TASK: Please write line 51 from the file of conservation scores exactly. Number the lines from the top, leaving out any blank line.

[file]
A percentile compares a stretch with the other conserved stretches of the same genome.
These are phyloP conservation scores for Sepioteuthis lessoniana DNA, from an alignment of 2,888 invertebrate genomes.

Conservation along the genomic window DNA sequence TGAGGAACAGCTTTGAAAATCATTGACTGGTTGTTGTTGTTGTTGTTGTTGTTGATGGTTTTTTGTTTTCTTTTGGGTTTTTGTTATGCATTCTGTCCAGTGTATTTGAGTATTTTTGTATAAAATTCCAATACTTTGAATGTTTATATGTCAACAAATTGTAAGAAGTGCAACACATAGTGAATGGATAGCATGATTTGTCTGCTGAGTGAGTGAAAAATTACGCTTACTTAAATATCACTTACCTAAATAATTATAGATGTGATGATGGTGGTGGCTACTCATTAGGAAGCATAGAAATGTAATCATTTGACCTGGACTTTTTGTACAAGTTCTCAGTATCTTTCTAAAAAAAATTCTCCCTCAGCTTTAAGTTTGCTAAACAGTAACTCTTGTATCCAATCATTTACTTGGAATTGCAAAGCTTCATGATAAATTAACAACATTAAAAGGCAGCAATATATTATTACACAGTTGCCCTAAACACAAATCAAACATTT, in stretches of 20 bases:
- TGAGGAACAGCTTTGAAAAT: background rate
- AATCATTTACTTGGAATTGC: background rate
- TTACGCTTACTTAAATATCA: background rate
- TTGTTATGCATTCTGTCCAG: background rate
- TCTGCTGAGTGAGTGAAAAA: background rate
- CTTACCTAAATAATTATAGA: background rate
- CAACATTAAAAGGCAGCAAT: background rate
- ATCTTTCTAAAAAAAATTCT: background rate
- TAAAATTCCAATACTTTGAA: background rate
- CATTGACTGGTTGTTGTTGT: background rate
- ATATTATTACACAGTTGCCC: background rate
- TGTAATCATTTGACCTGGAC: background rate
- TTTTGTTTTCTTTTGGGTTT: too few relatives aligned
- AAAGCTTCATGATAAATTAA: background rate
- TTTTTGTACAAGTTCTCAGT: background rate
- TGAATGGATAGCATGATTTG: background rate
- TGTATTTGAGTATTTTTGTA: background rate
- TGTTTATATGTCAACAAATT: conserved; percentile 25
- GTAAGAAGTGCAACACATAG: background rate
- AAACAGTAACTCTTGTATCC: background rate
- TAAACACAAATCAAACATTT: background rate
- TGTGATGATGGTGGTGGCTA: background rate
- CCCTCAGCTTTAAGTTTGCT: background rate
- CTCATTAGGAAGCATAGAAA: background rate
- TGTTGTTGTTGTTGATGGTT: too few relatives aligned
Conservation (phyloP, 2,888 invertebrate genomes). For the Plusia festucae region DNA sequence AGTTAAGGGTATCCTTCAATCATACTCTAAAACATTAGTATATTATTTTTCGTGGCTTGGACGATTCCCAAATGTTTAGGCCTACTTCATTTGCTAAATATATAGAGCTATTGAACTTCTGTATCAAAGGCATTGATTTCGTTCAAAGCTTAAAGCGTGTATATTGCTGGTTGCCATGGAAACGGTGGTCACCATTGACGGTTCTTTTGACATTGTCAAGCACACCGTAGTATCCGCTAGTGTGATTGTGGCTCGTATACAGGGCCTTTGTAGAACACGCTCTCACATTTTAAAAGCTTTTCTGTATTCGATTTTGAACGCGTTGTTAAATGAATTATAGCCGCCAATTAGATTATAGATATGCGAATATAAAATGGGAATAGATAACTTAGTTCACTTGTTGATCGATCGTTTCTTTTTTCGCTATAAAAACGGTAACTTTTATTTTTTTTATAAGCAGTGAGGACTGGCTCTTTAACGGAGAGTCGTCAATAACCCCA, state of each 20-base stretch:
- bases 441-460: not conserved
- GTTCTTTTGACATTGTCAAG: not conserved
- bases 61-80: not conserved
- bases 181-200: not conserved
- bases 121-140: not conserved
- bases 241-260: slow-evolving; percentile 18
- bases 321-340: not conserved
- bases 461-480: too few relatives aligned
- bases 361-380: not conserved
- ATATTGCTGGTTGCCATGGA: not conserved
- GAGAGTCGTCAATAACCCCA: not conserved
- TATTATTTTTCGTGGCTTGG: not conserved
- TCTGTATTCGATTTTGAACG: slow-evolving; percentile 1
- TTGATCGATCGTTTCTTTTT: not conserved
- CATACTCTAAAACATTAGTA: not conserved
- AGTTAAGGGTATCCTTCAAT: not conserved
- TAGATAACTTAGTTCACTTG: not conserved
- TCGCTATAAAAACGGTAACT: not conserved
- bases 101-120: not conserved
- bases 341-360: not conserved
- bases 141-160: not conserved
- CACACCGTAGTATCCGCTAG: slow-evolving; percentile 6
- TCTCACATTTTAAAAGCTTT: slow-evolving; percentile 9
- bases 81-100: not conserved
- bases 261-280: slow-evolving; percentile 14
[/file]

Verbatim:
- CACACCGTAGTATCCGCTAG: slow-evolving; percentile 6